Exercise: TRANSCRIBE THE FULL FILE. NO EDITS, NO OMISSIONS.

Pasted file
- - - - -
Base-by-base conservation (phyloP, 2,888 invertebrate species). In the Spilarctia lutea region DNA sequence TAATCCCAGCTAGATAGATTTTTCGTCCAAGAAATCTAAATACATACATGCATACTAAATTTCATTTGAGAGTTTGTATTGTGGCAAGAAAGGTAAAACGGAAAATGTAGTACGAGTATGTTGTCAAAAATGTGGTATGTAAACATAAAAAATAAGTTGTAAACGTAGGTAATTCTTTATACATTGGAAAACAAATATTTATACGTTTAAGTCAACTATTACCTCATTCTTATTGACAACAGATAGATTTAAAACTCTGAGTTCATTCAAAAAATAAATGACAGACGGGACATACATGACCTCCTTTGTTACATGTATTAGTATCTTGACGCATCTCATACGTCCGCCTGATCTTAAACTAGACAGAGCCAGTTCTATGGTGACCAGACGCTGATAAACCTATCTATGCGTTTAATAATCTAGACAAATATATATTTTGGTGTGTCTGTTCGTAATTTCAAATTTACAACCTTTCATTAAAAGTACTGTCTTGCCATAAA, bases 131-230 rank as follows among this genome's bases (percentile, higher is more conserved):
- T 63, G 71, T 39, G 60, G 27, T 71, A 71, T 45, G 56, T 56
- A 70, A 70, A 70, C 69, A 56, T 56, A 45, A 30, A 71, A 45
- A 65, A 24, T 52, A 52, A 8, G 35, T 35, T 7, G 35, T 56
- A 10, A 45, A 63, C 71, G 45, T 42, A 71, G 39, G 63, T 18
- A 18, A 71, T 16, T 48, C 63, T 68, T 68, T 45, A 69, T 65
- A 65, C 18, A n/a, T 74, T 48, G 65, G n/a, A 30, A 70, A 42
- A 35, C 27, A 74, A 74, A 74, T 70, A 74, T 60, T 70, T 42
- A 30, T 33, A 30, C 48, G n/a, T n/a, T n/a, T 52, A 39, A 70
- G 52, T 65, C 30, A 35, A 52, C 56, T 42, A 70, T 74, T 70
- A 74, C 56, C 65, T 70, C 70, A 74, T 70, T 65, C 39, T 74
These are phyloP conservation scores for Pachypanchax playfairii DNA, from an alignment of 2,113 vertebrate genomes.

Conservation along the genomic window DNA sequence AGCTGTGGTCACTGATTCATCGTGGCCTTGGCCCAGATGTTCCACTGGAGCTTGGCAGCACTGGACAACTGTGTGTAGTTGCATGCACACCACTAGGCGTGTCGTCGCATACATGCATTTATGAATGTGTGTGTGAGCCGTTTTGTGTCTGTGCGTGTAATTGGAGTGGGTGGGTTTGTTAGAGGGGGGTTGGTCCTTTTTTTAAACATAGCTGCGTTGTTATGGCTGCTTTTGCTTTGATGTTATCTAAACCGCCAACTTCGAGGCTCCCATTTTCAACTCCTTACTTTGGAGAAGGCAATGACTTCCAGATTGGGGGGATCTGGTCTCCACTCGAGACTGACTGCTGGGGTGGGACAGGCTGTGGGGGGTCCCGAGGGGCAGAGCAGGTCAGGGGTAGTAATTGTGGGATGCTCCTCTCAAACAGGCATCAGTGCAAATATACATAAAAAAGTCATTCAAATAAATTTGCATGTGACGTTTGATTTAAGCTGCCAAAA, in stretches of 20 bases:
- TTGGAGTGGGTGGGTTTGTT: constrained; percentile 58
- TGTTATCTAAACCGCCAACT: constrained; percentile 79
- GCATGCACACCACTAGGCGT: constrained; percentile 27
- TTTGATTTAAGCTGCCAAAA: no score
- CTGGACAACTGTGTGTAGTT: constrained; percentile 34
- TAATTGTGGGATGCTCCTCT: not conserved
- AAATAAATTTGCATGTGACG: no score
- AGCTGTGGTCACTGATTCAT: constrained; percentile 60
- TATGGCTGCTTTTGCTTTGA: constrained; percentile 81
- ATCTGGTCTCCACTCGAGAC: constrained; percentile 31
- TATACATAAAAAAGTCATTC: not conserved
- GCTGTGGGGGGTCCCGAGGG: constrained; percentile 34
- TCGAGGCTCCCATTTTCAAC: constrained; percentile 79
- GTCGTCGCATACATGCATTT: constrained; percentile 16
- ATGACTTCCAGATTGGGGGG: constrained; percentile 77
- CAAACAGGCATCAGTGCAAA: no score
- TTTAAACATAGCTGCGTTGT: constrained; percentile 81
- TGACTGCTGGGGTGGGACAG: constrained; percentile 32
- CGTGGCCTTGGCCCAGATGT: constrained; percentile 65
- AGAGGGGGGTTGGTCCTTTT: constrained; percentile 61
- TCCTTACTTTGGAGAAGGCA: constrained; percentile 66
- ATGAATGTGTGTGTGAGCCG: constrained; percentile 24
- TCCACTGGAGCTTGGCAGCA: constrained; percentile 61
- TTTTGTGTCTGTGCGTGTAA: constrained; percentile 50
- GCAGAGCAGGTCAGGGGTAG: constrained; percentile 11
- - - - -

Base-by-base conservation (phyloP, 2,888 invertebrate species). In the Spilarctia lutea region DNA sequence TAATCCCAGCTAGATAGATTTTTCGTCCAAGAAATCTAAATACATACATGCATACTAAATTTCATTTGAGAGTTTGTATTGTGGCAAGAAAGGTAAAACGGAAAATGTAGTACGAGTATGTTGTCAAAAATGTGGTATGTAAACATAAAAAATAAGTTGTAAACGTAGGTAATTCTTTATACATTGGAAAACAAATATTTATACGTTTAAGTCAACTATTACCTCATTCTTATTGACAACAGATAGATTTAAAACTCTGAGTTCATTCAAAAAATAAATGACAGACGGGACATACATGACCTCCTTTGTTACATGTATTAGTATCTTGACGCATCTCATACGTCCGCCTGATCTTAAACTAGACAGAGCCAGTTCTATGGTGACCAGACGCTGATAAACCTATCTATGCGTTTAATAATCTAGACAAATATATATTTTGGTGTGTCTGTTCGTAATTTCAAATTTACAACCTTTCATTAAAAGTACTGTCTTGCCATAAA, bases 131-230 rank as follows among this genome's bases (percentile, higher is more conserved):
- T 63, G 71, T 39, G 60, G 27, T 71, A 71, T 45, G 56, T 56
- A 70, A 70, A 70, C 69, A 56, T 56, A 45, A 30, A 71, A 45
- A 65, A 24, T 52, A 52, A 8, G 35, T 35, T 7, G 35, T 56
- A 10, A 45, A 63, C 71, G 45, T 42, A 71, G 39, G 63, T 18
- A 18, A 71, T 16, T 48, C 63, T 68, T 68, T 45, A 69, T 65
- A 65, C 18, A n/a, T 74, T 48, G 65, G n/a, A 30, A 70, A 42
- A 35, C 27, A 74, A 74, A 74, T 70, A 74, T 60, T 70, T 42
- A 30, T 33, A 30, C 48, G n/a, T n/a, T n/a, T 52, A 39, A 70
- G 52, T 65, C 30, A 35, A 52, C 56, T 42, A 70, T 74, T 70
- A 74, C 56, C 65, T 70, C 70, A 74, T 70, T 65, C 39, T 74
These are phyloP conservation scores for Pachypanchax playfairii DNA, from an alignment of 2,113 vertebrate genomes.

Conservation along the genomic window DNA sequence AGCTGTGGTCACTGATTCATCGTGGCCTTGGCCCAGATGTTCCACTGGAGCTTGGCAGCACTGGACAACTGTGTGTAGTTGCATGCACACCACTAGGCGTGTCGTCGCATACATGCATTTATGAATGTGTGTGTGAGCCGTTTTGTGTCTGTGCGTGTAATTGGAGTGGGTGGGTTTGTTAGAGGGGGGTTGGTCCTTTTTTTAAACATAGCTGCGTTGTTATGGCTGCTTTTGCTTTGATGTTATCTAAACCGCCAACTTCGAGGCTCCCATTTTCAACTCCTTACTTTGGAGAAGGCAATGACTTCCAGATTGGGGGGATCTGGTCTCCACTCGAGACTGACTGCTGGGGTGGGACAGGCTGTGGGGGGTCCCGAGGGGCAGAGCAGGTCAGGGGTAGTAATTGTGGGATGCTCCTCTCAAACAGGCATCAGTGCAAATATACATAAAAAAGTCATTCAAATAAATTTGCATGTGACGTTTGATTTAAGCTGCCAAAA, in stretches of 20 bases:
- TTGGAGTGGGTGGGTTTGTT: constrained; percentile 58
- TGTTATCTAAACCGCCAACT: constrained; percentile 79
- GCATGCACACCACTAGGCGT: constrained; percentile 27
- TTTGATTTAAGCTGCCAAAA: no score
- CTGGACAACTGTGTGTAGTT: constrained; percentile 34
- TAATTGTGGGATGCTCCTCT: not conserved
- AAATAAATTTGCATGTGACG: no score
- AGCTGTGGTCACTGATTCAT: constrained; percentile 60
- TATGGCTGCTTTTGCTTTGA: constrained; percentile 81
- ATCTGGTCTCCACTCGAGAC: constrained; percentile 31
- TATACATAAAAAAGTCATTC: not conserved
- GCTGTGGGGGGTCCCGAGGG: constrained; percentile 34
- TCGAGGCTCCCATTTTCAAC: constrained; percentile 79
- GTCGTCGCATACATGCATTT: constrained; percentile 16
- ATGACTTCCAGATTGGGGGG: constrained; percentile 77
- CAAACAGGCATCAGTGCAAA: no score
- TTTAAACATAGCTGCGTTGT: constrained; percentile 81
- TGACTGCTGGGGTGGGACAG: constrained; percentile 32
- CGTGGCCTTGGCCCAGATGT: constrained; percentile 65
- AGAGGGGGGTTGGTCCTTTT: constrained; percentile 61
- TCCTTACTTTGGAGAAGGCA: constrained; percentile 66
- ATGAATGTGTGTGTGAGCCG: constrained; percentile 24
- TCCACTGGAGCTTGGCAGCA: constrained; percentile 61
- TTTTGTGTCTGTGCGTGTAA: constrained; percentile 50
- GCAGAGCAGGTCAGGGGTAG: constrained; percentile 11